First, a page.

Too many companies go bankrupt because they haven’t failed enough.
Let me explain…
When something doesn’t work out as planned, the entrepreneur often takes it personally.
“I’ve failed,” he thinks.
It’s assigning personal culpability to an outcome that may be beyond the entrepreneur’s control.
Because whether it’s a solopreneur or a Fortune 500 company, it’s the market that determines what it wants. Research and educated guesses can reduce the chance of initial failure but can’t prevent it.
Billions have been spent to polish turds no one wants to buy. And the only failure involved is the doubling down by trying to sell the market what it clearly doesn’t want.
What’s the solution?
Test. Fail. Make adjustments. Test again.
Don’t tie your sense of self-worth or the merits of the business to whether or not a particular test succeeds or fails. You’re testing. Nothing more.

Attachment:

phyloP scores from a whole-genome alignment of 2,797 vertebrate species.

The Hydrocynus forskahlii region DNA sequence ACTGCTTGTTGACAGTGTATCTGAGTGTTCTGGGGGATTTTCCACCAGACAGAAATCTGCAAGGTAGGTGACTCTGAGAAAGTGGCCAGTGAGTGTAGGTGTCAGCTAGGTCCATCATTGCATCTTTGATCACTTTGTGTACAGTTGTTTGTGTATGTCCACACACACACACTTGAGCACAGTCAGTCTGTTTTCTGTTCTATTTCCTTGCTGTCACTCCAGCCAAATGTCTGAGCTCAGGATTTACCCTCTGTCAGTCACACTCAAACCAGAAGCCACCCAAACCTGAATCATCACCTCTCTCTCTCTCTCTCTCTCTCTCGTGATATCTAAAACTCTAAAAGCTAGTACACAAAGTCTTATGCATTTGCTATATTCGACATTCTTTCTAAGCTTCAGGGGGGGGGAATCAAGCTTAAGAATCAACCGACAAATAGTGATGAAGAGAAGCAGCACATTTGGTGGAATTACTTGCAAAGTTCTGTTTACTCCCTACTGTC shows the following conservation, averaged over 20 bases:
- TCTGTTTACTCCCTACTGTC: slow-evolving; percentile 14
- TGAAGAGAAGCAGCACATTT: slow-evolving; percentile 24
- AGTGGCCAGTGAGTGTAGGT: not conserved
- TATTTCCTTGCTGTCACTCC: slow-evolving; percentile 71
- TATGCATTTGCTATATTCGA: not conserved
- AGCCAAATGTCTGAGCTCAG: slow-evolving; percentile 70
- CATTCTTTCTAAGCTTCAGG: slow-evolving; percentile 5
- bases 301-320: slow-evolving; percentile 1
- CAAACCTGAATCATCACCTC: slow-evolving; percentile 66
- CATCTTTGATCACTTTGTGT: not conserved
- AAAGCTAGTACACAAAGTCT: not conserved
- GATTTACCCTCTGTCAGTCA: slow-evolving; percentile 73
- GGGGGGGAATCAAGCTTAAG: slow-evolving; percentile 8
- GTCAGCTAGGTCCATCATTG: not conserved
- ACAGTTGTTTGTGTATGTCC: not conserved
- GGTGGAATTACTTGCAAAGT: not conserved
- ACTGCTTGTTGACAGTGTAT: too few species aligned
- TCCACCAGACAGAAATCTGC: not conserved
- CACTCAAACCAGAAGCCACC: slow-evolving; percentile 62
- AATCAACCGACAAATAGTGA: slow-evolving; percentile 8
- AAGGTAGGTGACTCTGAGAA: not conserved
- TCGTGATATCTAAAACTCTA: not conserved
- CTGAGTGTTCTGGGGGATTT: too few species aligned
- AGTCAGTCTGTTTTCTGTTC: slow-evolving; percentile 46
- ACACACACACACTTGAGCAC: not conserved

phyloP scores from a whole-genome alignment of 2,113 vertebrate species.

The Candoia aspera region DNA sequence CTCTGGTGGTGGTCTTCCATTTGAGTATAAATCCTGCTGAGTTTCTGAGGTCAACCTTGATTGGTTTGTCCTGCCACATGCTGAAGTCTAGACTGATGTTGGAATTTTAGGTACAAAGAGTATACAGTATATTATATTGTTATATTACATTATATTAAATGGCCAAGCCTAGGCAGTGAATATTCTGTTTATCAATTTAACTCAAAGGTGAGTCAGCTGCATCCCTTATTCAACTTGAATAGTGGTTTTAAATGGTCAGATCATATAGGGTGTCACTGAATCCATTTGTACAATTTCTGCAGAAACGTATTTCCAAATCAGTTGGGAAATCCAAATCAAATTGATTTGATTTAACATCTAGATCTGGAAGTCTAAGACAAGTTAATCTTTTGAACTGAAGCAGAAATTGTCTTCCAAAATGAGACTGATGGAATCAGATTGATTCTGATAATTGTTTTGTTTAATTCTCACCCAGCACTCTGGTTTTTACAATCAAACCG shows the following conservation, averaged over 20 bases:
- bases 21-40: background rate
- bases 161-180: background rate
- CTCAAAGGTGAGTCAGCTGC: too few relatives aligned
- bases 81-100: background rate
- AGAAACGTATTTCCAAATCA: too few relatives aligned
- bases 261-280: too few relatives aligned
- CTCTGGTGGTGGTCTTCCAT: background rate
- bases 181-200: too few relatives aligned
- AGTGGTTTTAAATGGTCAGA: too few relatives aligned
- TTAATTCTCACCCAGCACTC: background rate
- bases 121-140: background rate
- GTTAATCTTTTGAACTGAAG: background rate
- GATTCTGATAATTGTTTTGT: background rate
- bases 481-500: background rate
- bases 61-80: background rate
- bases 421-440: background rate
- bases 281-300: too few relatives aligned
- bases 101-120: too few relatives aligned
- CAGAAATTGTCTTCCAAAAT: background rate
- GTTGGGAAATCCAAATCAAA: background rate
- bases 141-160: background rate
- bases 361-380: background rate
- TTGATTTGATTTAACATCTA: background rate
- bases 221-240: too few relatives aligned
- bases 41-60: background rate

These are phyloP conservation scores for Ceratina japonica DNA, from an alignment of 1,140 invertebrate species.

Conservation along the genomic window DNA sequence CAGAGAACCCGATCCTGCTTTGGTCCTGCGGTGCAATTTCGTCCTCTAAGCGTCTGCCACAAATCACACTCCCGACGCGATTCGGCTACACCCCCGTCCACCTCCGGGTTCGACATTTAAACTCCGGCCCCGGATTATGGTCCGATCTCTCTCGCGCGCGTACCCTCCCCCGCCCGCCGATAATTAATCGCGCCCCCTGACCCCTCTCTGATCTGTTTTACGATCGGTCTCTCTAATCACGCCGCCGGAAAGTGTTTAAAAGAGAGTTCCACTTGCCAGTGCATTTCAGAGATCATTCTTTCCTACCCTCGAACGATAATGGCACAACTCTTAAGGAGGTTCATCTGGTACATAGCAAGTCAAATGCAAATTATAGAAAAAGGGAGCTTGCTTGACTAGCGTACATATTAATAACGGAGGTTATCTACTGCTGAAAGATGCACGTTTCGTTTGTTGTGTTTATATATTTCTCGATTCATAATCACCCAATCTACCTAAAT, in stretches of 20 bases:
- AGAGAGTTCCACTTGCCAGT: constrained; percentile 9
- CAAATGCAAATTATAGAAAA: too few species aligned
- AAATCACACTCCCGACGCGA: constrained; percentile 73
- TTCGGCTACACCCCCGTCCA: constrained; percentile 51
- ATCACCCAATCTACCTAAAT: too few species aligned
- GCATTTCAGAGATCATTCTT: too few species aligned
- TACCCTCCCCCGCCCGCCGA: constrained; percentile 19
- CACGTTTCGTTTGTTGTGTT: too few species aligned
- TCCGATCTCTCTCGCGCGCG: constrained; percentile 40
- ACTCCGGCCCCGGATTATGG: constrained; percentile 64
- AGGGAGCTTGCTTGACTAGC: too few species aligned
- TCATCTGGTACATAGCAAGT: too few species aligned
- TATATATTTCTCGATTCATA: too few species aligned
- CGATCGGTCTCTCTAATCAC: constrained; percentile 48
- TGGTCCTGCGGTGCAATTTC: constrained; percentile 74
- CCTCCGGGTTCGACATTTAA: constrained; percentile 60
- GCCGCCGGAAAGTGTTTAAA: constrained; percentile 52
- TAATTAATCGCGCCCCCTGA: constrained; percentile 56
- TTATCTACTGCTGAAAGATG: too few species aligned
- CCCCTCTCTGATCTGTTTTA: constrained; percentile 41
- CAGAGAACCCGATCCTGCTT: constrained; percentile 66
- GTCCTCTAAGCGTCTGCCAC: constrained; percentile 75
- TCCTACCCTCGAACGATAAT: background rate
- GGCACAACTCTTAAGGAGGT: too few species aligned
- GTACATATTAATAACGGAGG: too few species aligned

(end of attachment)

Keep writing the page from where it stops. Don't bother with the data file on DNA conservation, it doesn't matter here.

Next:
The only time you chastise yourself is when you give up entirely.
Now that doesn’t mean it’s wise to continue testing something no one wants no matter how you repackage or tweak it. It does mean you test to see what works and what doesn’t. If there’s no light at the end of the tunnel, choose a different tunnel (product, service, or market) to test.
If you’re skeptical, look at the startups that grew to have a successful IPO. Every one of those companies had flops, including the FAANG companies. They just didn’t give up because of the flops or spend their time wallowing in self-pity when a test didn’t work out.
So, test and fail frequently. It’s just part of the process of getting to those wins that you want.
Yet you don’t have to spend a fortune in time and money testing to find those wins.
Because you can reduce the amount of skin you have in the game with an idea for a new product or service through a different type of testing called “pretotyping.”